Community Centric Fundraising in Action: Roberto’s Cantina Dinner – 10/23/23

Community centric fundraising depends on people showing up. We sold out Roberto’s Cantina’s indoor and outdoor capacity of 100 with additional walk-ins on a Monday night! Live music by the band, Triple Ilusion, made up of Fremont High School students, was perfect for the event and venue. Our volunteers from FHS were great! It was a first time for them to volunteer for a campaign and they enjoyed getting to know each other as well. We’re building community across differences – Spanish speakers, English speakers, younger, older, families, singles, moms night outters, Stanford rehab colleagues, and diverse socioeconomic backgrounds. 

When I first started going around town asking for silent auction donations or lunch for staff appreciation week for the San Miguel PTA, Roberto was always kind and generous and insisted on “giving from the heart.” Years later, as we embarked on starting this campaign and planning for community centric fundraisers, I immediately thought of Roberto’s Cantina as a place where I’d want to bring our business.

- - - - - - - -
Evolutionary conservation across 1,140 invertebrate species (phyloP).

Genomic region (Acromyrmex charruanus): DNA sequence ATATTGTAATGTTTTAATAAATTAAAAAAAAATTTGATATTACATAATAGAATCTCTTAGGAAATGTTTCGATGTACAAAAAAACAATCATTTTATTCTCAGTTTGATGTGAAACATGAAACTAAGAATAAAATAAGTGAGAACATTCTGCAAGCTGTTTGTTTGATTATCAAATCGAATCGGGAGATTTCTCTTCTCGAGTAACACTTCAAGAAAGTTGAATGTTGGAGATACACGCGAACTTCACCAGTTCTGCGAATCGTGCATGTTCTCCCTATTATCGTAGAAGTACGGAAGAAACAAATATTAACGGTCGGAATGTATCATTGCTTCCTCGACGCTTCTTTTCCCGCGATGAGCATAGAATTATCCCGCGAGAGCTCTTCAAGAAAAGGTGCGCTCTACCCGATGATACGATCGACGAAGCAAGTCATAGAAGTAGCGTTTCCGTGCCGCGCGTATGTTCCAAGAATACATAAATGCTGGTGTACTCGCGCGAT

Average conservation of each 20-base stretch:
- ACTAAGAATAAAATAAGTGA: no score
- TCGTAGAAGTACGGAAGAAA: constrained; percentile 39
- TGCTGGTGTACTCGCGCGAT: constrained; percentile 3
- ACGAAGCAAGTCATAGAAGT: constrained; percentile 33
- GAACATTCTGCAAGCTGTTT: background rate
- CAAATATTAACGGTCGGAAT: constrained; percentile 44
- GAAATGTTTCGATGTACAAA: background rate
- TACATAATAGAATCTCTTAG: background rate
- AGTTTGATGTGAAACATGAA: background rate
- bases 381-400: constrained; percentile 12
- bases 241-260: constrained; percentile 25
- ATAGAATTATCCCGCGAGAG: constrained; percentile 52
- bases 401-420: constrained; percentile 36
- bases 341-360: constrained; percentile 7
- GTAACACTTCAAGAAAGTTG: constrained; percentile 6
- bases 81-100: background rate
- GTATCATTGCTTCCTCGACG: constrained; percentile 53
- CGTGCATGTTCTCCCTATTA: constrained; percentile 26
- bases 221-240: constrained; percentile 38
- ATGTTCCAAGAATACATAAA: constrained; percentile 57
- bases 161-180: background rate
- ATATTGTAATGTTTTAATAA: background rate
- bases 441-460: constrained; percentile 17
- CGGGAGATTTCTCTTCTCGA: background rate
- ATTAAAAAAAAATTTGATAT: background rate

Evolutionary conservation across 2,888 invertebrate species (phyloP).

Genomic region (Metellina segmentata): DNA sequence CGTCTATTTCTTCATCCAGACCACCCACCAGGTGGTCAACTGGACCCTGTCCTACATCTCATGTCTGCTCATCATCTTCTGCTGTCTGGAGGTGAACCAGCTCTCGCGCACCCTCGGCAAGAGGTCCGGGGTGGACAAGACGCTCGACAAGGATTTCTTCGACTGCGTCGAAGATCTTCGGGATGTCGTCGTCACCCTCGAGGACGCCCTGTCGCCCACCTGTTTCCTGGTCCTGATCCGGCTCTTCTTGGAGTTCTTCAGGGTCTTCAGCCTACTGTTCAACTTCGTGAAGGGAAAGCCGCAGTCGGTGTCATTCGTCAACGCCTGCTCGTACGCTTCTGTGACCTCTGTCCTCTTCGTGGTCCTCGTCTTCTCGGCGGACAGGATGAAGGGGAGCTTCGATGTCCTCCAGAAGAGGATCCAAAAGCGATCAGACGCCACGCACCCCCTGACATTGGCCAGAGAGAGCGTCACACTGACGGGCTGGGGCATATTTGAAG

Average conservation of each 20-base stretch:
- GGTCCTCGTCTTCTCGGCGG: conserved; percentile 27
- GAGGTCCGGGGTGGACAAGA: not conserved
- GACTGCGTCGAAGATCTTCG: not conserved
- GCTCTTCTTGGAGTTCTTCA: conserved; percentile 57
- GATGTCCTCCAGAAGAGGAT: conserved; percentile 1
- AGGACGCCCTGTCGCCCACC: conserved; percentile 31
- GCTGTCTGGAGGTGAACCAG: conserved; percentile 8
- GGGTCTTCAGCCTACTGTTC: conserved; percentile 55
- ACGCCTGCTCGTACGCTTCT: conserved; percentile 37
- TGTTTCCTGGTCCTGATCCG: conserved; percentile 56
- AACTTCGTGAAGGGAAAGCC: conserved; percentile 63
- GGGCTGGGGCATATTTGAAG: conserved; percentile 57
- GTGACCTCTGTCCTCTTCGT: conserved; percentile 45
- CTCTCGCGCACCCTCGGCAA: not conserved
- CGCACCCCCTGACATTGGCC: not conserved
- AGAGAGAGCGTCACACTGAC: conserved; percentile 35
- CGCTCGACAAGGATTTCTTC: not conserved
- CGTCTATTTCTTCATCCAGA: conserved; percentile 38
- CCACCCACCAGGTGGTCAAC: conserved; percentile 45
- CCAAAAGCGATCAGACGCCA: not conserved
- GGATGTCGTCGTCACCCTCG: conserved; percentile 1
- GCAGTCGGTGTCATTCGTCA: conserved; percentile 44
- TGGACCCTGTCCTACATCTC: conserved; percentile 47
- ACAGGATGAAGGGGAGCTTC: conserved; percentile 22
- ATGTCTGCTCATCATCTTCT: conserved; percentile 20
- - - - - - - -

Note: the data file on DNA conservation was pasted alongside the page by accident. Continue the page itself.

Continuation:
Community centric fundraising means raising money in a way that centers and includes the communities where I have been serving and representing. It is based on inclusion, belonging, and empowerment. It means finding a price point that families from my kids’ Title 1 schools can attend or at least not be put off by. Other community cultures may prefer to write a check and be done with it. At my kids’ schools it means offering value for money spent (a good time, food, live music) while raising some money for a cause that people feel a part of. I don’t have big donors or longtime political connections. When we go into election season our grassroots volunteer based campaign will need to have funds to purchase flyers, mailers, postage, lawn signs, PDI software, and more. 

Anti-racist community building means building bridges and bringing people together across barriers of race, language, cultures, and socioeconomic status and realizing we’re all connected in community and a shared desire for all of our kids to have a good education.

There are still a lot of unknowns in the FUHSD election, but what we do know is that we need fair representation across the whole district and all kids need to do well. Little by little, we’re doing this. Poco a poco se va lejos!